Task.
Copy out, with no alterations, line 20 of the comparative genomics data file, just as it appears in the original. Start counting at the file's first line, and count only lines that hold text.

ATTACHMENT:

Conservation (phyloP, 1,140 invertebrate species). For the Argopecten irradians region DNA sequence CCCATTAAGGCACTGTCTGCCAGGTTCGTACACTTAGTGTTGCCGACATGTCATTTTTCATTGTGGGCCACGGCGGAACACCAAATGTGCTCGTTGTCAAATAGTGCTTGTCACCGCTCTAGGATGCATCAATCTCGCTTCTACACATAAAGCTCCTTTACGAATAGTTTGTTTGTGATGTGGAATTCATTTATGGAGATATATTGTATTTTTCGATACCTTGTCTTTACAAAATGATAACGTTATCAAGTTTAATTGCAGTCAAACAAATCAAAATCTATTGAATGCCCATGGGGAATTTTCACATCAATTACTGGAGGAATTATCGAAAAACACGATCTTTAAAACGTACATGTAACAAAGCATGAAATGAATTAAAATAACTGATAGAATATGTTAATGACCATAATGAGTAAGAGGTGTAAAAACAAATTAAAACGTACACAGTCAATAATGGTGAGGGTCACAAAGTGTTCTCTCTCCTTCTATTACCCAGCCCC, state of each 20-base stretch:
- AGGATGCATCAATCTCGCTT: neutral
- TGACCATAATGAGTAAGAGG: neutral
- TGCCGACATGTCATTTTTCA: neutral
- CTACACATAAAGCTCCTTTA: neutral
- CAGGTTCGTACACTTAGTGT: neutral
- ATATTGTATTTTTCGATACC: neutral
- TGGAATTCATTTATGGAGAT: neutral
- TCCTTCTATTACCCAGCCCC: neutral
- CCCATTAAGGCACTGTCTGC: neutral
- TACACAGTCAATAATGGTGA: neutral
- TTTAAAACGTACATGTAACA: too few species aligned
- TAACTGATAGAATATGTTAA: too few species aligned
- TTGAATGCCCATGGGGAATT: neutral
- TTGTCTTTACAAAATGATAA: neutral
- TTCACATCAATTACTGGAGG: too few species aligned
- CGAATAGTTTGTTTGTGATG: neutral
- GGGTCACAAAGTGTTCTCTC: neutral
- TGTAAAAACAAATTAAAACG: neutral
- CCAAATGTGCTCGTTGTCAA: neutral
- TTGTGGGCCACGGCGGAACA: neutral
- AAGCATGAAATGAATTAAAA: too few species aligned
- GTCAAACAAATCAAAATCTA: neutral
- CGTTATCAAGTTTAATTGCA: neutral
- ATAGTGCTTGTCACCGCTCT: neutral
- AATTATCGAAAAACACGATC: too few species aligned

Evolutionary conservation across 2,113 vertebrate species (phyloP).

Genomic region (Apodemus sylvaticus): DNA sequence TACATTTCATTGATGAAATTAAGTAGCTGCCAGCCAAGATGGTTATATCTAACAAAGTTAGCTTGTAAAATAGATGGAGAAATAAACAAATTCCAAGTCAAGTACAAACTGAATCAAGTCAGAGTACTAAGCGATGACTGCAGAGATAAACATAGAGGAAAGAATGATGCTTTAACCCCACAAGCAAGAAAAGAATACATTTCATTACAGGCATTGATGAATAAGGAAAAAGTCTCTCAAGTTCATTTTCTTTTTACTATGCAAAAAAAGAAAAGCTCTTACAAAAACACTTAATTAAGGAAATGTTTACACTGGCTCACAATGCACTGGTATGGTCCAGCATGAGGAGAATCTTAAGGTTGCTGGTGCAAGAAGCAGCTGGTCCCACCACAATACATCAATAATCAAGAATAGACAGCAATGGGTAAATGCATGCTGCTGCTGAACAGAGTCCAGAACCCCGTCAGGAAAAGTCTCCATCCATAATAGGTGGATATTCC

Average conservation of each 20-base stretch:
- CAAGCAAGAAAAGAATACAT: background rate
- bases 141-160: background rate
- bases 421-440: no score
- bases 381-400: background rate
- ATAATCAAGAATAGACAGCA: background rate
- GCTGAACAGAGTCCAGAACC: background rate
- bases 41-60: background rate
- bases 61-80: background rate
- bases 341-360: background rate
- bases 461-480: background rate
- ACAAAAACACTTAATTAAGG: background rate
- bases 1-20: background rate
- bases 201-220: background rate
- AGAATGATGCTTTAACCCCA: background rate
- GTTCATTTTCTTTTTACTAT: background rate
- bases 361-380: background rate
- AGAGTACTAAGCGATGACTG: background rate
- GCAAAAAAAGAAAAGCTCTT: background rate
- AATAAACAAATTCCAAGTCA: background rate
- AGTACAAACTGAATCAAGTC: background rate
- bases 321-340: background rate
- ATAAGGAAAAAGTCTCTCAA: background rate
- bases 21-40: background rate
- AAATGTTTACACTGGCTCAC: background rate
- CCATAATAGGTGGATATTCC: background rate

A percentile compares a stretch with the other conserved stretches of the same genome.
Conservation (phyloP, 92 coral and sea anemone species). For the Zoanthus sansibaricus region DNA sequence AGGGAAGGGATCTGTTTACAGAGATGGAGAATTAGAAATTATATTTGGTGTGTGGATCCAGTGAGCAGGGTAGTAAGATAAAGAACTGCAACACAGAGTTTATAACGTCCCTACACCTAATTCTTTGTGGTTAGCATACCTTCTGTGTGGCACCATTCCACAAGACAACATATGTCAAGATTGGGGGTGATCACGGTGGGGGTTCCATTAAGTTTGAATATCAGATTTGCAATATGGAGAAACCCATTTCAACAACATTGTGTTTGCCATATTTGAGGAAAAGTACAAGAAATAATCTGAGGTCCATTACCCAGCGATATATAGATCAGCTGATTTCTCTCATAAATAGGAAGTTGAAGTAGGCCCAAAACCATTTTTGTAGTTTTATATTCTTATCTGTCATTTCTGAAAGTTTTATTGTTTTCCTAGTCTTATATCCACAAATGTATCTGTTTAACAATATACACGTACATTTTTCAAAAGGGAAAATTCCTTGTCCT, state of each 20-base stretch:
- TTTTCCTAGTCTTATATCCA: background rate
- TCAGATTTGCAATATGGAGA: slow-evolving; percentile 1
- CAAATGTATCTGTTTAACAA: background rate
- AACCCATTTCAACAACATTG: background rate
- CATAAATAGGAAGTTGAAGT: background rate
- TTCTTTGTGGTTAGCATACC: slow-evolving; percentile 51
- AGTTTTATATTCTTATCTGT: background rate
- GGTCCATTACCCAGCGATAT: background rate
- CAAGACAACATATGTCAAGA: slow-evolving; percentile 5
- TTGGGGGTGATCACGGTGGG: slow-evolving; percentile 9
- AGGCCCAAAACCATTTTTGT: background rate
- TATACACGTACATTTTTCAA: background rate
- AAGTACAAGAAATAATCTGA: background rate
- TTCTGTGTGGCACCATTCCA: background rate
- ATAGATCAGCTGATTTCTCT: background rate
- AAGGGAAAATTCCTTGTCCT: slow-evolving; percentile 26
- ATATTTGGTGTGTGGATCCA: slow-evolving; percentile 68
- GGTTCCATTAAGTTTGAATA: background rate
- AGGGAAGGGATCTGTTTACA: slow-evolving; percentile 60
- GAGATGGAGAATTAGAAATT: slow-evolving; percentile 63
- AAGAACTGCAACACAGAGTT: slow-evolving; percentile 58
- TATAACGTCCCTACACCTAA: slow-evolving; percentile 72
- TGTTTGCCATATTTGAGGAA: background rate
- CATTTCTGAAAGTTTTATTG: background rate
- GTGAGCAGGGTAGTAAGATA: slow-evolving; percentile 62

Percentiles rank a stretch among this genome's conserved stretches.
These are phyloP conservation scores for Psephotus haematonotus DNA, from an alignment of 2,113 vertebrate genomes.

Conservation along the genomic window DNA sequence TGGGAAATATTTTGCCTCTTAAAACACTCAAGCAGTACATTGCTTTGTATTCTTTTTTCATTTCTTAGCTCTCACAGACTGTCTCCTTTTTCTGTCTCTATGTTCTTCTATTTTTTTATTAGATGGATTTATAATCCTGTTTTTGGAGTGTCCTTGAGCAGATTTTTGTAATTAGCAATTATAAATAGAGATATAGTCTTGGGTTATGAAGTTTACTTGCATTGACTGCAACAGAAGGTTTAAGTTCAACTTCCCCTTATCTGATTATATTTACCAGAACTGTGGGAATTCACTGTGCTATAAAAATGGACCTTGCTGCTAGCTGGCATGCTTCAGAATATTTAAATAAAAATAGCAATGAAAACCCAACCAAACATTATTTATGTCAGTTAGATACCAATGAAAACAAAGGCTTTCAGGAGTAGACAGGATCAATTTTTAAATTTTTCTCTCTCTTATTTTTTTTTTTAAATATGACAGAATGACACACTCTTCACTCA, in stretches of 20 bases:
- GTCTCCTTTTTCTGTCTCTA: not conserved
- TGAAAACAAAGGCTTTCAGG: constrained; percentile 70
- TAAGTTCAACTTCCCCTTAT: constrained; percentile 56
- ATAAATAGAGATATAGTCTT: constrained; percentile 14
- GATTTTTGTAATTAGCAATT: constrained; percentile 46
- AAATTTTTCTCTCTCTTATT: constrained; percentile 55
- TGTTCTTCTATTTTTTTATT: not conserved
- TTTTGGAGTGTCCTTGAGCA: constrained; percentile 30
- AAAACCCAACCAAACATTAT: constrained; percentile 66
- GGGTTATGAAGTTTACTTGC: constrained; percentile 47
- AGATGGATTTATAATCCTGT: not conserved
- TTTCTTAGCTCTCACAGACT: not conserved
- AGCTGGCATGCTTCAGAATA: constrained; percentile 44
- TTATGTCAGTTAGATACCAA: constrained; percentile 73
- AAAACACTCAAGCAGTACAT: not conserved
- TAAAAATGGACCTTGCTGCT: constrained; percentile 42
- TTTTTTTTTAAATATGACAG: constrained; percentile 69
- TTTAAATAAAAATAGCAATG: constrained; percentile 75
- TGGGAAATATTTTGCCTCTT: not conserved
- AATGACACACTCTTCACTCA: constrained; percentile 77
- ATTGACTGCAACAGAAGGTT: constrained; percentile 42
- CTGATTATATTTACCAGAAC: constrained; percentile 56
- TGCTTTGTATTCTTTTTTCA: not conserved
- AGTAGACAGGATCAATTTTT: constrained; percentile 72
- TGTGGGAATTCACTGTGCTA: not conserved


- CCAAATGTGCTCGTTGTCAA: neutral